Tag Archives: 100 words

Friday Fictioneers – 4/12/2013 – “Eye of the Beholder” – Genre: humorous (G)

photo courtesy of Sandra Crook

Friday Fictioneers – 4/12/2013 – Genre: humorous (PG)

Eye of the Beholder

George walked onto the porch, stopping in his tracks.

His eyes widened and his muscles tightened.

“She, finally, did it!”  He thought.  “She stopped with the painting crap and the photographs and bought something worthwhile.”

The bike was a conglomeration of welded parts, scrap, and some rusted components.  To George, it was beautiful.  He slipped off his suit coat and hopped onto the bike.

The handlebars came off and the seat snapped.  George went flopping to the porch.  His wife, Carolyn, rushed out the front door.  She stood, sneering at her laid out husband.

“Art, George.  It is – was art.”

Friday Fictioneers – Uncle Waldo – genre: humorous

Friday Fictioneers –

Uncle Waldo

Sally packed most of the things pulled from the house.  Waldo, her uncle on her mother’s side, had passed on at 81 three days ago from a heart attack.  He had been the love and laugh of her life. Always the jokester; he had lived frugally.  She kept the Hanukkah menorah, the old dial phone, and a photograph of her beloved uncle.  The picture was for tomorrow’s service.  She didn’t feel right.  She looked hard, then picked up a bright red crayon and drew a beard and mustache on her uncle.

“There,” she thought as she smiled, “Now it’s right.”

______________

Namaste,

Scott

Friday Fictioneers

Friday Fictioneers’ photo prompt for this week:

100-word story for Friday Dec 7, 2012:

Well, I am late this week.  I try to post on Friday, but got behind in my posts and forgot.  So, I will post this on Sunday and hope you all still get to read it.  I will read a lot of them tomorrow (12/9) when mine is posted.  Happy writing!!!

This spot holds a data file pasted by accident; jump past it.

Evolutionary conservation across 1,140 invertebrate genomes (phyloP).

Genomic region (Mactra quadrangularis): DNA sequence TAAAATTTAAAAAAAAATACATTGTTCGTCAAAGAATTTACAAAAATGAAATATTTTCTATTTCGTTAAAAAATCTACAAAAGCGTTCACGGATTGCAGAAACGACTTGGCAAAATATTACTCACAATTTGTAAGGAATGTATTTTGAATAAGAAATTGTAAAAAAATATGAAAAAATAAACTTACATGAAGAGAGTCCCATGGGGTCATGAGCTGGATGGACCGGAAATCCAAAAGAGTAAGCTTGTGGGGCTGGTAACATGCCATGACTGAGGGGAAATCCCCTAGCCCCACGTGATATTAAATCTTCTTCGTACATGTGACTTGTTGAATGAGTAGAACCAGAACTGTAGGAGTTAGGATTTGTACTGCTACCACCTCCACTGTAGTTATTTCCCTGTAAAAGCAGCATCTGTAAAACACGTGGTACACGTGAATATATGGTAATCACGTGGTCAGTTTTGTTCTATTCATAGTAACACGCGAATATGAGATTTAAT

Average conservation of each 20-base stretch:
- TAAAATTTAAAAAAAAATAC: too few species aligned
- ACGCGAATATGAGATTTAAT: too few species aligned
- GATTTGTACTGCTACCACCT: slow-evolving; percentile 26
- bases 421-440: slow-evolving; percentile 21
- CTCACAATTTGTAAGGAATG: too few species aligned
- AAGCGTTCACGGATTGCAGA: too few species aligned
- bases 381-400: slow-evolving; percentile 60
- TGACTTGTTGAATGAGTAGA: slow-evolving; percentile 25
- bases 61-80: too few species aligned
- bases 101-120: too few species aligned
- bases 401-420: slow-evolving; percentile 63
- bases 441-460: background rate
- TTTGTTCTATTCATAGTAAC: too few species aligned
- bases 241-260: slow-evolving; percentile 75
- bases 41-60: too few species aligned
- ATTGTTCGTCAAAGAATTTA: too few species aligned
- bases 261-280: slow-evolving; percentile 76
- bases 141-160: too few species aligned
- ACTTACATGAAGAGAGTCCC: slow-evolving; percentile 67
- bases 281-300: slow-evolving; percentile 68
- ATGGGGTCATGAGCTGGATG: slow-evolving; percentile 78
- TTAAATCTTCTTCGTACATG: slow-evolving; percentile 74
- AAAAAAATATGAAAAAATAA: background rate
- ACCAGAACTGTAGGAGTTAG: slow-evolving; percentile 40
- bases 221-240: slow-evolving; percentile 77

Heading Home – 12/8/2012

 

Scott stood in the dimly lit room looking at all the strangers.  He saw the hallway with the bright light at the end.  He walked to the hallway and stopped.  A voice spoke quietly to him.

“Come on in.”

“You know, she’s all alone right now with no one to look after her.  I don’t think I can come right now.”

“Okay, you don’t have to.”

Scott opened his eyes to find himself nearly immobile, in a hospital bed.  He had been there for ten days.

Quietly, he realized that he had chosen the toughest path, but never regretted it.

 

            True Story – This is, pretty basically, what happened when I had my stroke and was in the ER and after.  It seems interesting to me that when I finished the last line I had exactly 100 words – then again, maybe it wasn’t so “interesting”.  It’s just the truth.

Namaste,

Scott

Friday Fictioneers

Friday Fictioneers 10/26/2012

My Story:

Near Perfection

By Scott L Vannatter

October 26, 2012

The table was simple, yet elegant.  He had seen to it all.

The waiter was polite; the food exquisite.  Celina was almost overwhelmed by the attention.  Two years together and Joel was even better.

She didn’t know what could make the night more perfect.

Then, she tried to put some sugar in her tea.  None would come out.

She shook the container harder, but it was no use.  She needed sugar with the tea.

She gave up and took off the lid.  The plastic bag fell out.  When opened, the ring glistened.  Joel took it and dropped to one knee.

Friday Fictioneers

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Taking the Bus

Friday Fictioneers 10/19/12 (Two Versions)

Ken waited until the bus doors were shutting before he ran up and pounded on the glass.

“Thanks,” he told the driver as he gave his ticket.

He sat and glanced at the people riding with him.  Several older people, a couple of fat guys, some kids, and their mothers.  “Perfect,” he thought.  He waited about two miles into the desert before he stood up and pulled his guns.

“Ladies and gentlemen, this is a holdup!”

All eyes fastened on him, deep red and glowing.  All moved toward him.

“Shit! Wrong bus!”  was all he had time for before shooting.

***** Number Two **********

Ken waited until the bus doors were shutting before he ran up and pounded on the glass.

“Thanks,” he told the driver as he gave his ticket.

He sat and glanced at the people riding with him.  Several older people, a couple of fat guys, some kids, and their mothers.  “Perfect,” he thought.  He waited about two miles into the desert before he stood up and pulled his guns.

“Holdup, Folks!  Stay Calm!”

One of the fat dudes raised a .38 and shot Ken in the forehead.

He stumbled back, and then stood, eyes red and glowing.

“I said, ‘calm’.”

_____

Namaste,

Scott

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